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Payment Processor Pays U.S. Government $13.3 Million in Settlement

Facing charges from United States government prosecutors of abetting money laundering operations, the owner of a pair of payment processing companies will

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Facing charges from United States government prosecutors of abetting money laundering operations, the owner of a pair of payment processing companies will settle the legal dispute with a $13.3 million payoff.

U.S. prosecutors charged Ahmad Khawaja with illegal doings in working with Isle of Man-based poker website PokerStars by providing wire transfers “by individuals and entities who knew that the funds involved represented the proceeds of the illegal transmission of gambling information and the operation of an illegal gambling business.”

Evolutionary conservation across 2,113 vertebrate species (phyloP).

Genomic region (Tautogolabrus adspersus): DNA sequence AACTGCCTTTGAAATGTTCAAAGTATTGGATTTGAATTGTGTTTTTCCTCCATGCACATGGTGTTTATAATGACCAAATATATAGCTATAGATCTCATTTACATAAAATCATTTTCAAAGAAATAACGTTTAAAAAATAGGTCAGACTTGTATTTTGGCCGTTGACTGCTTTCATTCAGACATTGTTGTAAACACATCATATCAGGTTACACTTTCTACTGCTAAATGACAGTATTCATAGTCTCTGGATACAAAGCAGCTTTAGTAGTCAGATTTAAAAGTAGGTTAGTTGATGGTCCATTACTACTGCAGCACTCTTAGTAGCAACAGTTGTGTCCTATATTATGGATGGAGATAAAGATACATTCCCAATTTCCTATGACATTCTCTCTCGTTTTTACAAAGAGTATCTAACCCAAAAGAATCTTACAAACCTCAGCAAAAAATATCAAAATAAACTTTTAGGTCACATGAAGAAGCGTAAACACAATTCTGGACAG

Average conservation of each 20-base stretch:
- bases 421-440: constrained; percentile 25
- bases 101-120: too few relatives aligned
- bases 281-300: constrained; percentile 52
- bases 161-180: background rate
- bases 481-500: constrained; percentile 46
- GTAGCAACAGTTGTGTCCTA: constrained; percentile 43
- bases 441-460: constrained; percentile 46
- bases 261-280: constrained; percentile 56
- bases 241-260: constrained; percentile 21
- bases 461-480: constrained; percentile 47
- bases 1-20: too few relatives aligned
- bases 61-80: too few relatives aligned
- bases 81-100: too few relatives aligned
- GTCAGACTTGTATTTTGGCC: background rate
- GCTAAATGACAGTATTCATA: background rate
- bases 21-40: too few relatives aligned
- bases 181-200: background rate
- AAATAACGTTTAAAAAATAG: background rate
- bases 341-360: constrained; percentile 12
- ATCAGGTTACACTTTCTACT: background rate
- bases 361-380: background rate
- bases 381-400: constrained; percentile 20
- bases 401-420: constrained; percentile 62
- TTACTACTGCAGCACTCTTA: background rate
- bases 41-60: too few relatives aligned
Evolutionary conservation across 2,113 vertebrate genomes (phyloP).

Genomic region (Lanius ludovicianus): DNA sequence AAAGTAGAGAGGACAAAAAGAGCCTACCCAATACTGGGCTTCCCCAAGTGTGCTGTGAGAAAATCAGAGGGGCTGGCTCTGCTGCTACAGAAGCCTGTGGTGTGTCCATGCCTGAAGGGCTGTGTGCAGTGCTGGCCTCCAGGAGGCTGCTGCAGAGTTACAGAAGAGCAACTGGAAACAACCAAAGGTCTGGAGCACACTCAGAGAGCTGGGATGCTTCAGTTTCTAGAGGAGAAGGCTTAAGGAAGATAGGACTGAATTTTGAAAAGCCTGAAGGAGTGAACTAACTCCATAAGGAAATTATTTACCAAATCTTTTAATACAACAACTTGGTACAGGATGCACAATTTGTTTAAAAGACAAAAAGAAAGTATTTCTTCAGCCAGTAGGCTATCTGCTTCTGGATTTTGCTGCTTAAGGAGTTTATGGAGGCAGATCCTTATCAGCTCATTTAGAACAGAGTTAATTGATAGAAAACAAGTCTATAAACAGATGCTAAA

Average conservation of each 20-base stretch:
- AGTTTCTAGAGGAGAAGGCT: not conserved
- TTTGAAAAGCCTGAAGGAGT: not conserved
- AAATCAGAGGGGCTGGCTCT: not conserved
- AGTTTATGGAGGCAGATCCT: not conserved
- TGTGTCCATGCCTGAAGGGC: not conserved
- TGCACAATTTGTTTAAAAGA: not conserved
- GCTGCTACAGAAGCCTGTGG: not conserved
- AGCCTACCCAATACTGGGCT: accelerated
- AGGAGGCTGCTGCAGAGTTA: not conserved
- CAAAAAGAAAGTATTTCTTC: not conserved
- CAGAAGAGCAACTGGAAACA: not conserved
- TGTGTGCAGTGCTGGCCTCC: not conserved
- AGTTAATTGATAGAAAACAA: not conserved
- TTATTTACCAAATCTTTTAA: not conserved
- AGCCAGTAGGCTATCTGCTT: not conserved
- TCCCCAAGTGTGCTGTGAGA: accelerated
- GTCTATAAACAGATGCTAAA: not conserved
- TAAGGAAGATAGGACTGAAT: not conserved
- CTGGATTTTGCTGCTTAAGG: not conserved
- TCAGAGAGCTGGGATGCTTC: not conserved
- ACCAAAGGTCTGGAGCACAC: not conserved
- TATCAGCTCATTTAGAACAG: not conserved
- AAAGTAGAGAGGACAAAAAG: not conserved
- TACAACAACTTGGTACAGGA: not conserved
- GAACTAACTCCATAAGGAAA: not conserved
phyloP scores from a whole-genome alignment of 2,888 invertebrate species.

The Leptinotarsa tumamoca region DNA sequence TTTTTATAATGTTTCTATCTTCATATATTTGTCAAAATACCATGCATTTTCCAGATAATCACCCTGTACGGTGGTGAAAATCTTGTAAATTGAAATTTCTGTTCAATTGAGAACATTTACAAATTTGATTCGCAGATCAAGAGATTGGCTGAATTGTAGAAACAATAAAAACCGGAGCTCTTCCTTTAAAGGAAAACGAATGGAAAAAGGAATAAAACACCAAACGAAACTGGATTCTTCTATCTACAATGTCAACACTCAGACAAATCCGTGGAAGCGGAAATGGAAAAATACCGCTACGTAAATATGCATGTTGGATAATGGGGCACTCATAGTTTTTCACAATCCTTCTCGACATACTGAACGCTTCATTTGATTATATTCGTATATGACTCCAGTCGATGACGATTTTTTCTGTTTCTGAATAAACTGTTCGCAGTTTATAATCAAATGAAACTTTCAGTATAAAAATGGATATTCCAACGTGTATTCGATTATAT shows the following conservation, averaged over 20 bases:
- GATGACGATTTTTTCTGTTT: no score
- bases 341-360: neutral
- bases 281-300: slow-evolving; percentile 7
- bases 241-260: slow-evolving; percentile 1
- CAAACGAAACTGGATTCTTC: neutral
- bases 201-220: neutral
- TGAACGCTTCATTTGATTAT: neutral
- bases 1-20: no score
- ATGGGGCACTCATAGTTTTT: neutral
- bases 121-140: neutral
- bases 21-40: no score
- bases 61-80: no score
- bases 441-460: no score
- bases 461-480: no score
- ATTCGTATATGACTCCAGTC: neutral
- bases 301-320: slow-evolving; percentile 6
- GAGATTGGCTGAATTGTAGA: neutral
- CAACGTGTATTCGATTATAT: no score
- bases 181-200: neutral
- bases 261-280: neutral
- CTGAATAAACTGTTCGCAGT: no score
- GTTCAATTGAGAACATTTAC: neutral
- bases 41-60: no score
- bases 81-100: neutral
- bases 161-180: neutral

Khawaja ran Allied Wallet Inc. and Allied Systems Inc., electronic payment processors which remain open for business despite the hefty settlement.

Though current American gambling laws require that financial institutions stop payment between individuals and suspected operators of online gambling sites in the U.S., but the case against Khawaja would appear to be the first against a simple payment processor – the prevailing law, the Unlawful Internet Gambling Enforcement Act (UIGEA) does not provide for any law regarding such processors, so this legal action may set some legal precedent in America.

At present, the U.S. House of Representatives in on break until early September, but an early item on the docket concerns a bill by Rep. Barney Frank (D., Mass.) to completely rework UIGEA.

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